This is a deeply flawed and inaccurate way to try and compare. The MSAs are calculated using commuting patterns for a reason. Simply taking a radius from a given location completely ignores road/highway layout, freeway design (and their ability to allow for distance commuting), and development patterns relative to that location. For example Iredell County was recently added to the Charlotte metro, but Statesville is quite some distance from Uptown Charlotte. However, the route of Interstate 77 allows for commuting from such distance from Statesville. Similarly with Rock Hill, SC. Charlotte is more of the traditional concentric circle layout with a core city surrounded by suburbs.

Likewise if you look at the Triangle the multi-nodal layout that centers around RTP rather than central Raleigh or Durham makes for a highly complex commuting pattern that makes a square mile radius around the Capitol in Raleigh useless for measuring the population of the region. You have 3 cities of significant population and a highway layout that's very unique and non-traditional.

Basically the point is that by trying to use a large radius for comparison you can get areas included that have little to nothing to do with the center of that radius in question depending on the layout of the metro. Because someone is within 300 miles of a city doesn't mean that they regularly commute to that city for work or leisure. This is why Wilmington lost Brunswick to Myrtle Beach and why Raleigh and Durham are in separate MSAs today.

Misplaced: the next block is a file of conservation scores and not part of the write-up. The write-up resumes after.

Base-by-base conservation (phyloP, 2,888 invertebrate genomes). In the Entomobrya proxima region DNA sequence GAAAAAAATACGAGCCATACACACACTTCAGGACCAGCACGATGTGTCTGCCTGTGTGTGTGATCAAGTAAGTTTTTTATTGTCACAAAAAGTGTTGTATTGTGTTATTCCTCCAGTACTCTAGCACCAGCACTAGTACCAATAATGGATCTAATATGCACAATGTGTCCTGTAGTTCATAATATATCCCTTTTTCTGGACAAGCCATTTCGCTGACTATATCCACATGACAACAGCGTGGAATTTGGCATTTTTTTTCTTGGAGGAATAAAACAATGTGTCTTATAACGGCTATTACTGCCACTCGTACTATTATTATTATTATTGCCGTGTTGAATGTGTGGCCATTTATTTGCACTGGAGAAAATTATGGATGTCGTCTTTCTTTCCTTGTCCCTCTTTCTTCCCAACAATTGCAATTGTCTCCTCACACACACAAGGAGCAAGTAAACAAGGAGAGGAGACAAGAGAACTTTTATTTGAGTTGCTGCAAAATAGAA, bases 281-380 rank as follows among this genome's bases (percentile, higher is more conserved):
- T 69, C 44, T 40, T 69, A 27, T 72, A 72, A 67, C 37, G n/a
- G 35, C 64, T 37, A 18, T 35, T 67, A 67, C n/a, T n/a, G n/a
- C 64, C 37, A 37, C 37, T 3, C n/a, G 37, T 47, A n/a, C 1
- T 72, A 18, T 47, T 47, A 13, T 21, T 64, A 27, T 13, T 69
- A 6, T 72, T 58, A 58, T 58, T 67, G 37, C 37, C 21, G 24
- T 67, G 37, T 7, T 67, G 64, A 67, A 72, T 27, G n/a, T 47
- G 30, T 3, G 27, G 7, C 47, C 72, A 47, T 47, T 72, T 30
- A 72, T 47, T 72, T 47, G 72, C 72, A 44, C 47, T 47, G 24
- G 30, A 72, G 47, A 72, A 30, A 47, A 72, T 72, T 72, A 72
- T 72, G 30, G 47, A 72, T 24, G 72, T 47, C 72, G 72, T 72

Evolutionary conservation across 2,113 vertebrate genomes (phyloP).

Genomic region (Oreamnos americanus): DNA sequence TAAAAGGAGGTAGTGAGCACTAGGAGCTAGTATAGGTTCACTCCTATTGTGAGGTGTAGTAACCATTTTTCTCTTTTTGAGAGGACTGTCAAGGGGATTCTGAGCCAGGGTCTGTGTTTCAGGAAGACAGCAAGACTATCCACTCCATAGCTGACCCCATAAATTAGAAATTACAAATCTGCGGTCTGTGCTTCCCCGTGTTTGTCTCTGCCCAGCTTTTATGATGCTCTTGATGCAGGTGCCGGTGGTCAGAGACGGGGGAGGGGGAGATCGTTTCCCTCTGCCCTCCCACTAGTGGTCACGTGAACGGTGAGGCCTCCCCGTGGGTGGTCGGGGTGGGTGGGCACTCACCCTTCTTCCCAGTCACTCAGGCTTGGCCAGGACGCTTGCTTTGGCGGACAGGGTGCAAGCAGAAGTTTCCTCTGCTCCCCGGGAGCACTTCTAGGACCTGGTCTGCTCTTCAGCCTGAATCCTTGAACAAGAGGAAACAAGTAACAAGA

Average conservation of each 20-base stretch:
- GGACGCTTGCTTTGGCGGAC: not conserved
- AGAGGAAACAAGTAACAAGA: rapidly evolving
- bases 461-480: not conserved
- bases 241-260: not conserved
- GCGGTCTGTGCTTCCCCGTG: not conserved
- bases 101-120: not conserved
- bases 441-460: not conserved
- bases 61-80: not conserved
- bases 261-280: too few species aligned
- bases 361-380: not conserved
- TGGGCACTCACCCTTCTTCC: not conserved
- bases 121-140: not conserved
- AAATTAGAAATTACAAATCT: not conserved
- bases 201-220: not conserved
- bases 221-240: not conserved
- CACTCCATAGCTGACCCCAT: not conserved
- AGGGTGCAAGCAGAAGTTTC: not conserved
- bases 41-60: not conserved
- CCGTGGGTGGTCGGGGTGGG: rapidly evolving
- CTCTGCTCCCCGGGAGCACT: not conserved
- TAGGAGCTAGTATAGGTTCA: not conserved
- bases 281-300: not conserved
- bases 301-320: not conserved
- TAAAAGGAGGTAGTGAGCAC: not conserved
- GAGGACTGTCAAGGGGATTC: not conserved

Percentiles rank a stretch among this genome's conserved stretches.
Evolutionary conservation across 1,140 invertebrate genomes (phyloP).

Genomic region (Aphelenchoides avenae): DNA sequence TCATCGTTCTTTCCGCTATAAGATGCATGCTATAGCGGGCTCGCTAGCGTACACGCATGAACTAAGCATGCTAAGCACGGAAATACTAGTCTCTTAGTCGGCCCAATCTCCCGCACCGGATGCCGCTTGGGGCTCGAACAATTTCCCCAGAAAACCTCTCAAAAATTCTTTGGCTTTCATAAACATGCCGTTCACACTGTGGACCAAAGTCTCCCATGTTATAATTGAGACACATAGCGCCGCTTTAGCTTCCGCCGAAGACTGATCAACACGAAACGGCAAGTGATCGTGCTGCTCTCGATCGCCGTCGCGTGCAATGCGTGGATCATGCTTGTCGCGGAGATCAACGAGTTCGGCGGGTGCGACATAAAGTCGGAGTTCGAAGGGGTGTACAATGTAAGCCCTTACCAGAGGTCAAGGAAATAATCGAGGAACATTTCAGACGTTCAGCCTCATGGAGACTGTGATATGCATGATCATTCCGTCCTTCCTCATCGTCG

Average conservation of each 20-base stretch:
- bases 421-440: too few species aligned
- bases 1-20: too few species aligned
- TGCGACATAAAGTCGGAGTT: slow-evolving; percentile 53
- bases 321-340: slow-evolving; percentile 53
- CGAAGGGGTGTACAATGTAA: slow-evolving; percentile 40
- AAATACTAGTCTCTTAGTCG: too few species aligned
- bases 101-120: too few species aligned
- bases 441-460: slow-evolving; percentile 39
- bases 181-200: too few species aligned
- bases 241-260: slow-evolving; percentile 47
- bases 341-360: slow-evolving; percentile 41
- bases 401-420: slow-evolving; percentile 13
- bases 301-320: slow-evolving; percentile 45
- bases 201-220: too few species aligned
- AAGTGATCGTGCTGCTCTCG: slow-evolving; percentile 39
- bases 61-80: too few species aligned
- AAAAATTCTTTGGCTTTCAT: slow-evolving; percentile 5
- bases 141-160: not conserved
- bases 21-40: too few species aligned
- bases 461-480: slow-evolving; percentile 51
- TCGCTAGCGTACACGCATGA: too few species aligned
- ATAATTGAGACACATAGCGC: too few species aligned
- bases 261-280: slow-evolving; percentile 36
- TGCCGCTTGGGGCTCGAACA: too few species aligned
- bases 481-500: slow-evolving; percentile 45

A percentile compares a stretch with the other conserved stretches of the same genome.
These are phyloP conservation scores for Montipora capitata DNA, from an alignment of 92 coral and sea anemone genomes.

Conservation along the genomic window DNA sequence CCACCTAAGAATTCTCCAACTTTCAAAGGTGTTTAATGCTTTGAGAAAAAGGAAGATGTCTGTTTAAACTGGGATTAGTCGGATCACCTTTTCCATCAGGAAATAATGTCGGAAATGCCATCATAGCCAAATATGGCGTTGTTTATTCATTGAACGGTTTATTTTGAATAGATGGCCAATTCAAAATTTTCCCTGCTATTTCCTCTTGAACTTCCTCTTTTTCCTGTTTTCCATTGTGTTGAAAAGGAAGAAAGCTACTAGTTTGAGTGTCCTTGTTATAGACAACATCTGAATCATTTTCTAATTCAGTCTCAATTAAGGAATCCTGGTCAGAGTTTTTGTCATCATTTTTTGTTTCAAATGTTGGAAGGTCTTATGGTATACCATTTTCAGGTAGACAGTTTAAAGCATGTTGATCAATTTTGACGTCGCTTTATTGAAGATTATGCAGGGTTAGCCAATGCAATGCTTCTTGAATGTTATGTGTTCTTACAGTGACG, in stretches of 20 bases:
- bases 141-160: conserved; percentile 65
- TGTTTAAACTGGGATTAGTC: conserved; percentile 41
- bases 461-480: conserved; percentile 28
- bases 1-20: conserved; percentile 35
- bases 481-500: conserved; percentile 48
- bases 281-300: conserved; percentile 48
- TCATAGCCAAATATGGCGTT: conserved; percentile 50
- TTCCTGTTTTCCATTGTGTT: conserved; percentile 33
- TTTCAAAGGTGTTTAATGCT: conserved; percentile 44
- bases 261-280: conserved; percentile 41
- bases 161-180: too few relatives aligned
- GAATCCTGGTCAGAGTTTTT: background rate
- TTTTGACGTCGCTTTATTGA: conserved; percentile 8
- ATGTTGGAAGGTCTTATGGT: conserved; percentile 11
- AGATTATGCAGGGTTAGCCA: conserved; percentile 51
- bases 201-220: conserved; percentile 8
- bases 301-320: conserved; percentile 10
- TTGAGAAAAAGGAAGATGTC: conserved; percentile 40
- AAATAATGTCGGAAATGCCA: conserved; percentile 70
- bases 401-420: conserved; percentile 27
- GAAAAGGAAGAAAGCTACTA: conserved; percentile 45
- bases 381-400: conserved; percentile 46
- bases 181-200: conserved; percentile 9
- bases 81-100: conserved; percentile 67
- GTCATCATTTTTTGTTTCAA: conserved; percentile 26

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Old 04-24-2019, 12:28 PM
 
Location: South Beach and DT Raleigh
11,810 posts, read 18,692,676 times
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When it comes to the MSAs and CSAs, the Triangle exists within a much more complex context than Charlotte. To its south, the Triangle bumps into Fayetteville's MSA, and to the west, the Triangle bumps into Greensboro's. This is in addition to the interplay between Raleigh and Durham themselves. Following the arc between Greensboro and Fayetteville, you have 5 of the 7 largest cities in the state. If you daisy-chain that onto W-S, you have 6 of the 7 largest. It's a much more complex dynamic to be sorted and understood.
When we look at the largest core cities in the Carolinas' Piedmont, Charlotte exists much more remotely to the others, save for Columbia. This scenario gives Charlotte the advantage of dominating its periphery in all directions in a manner that isn't available to Raleigh, Durham, Greensboro, and Winston-Salem in particular.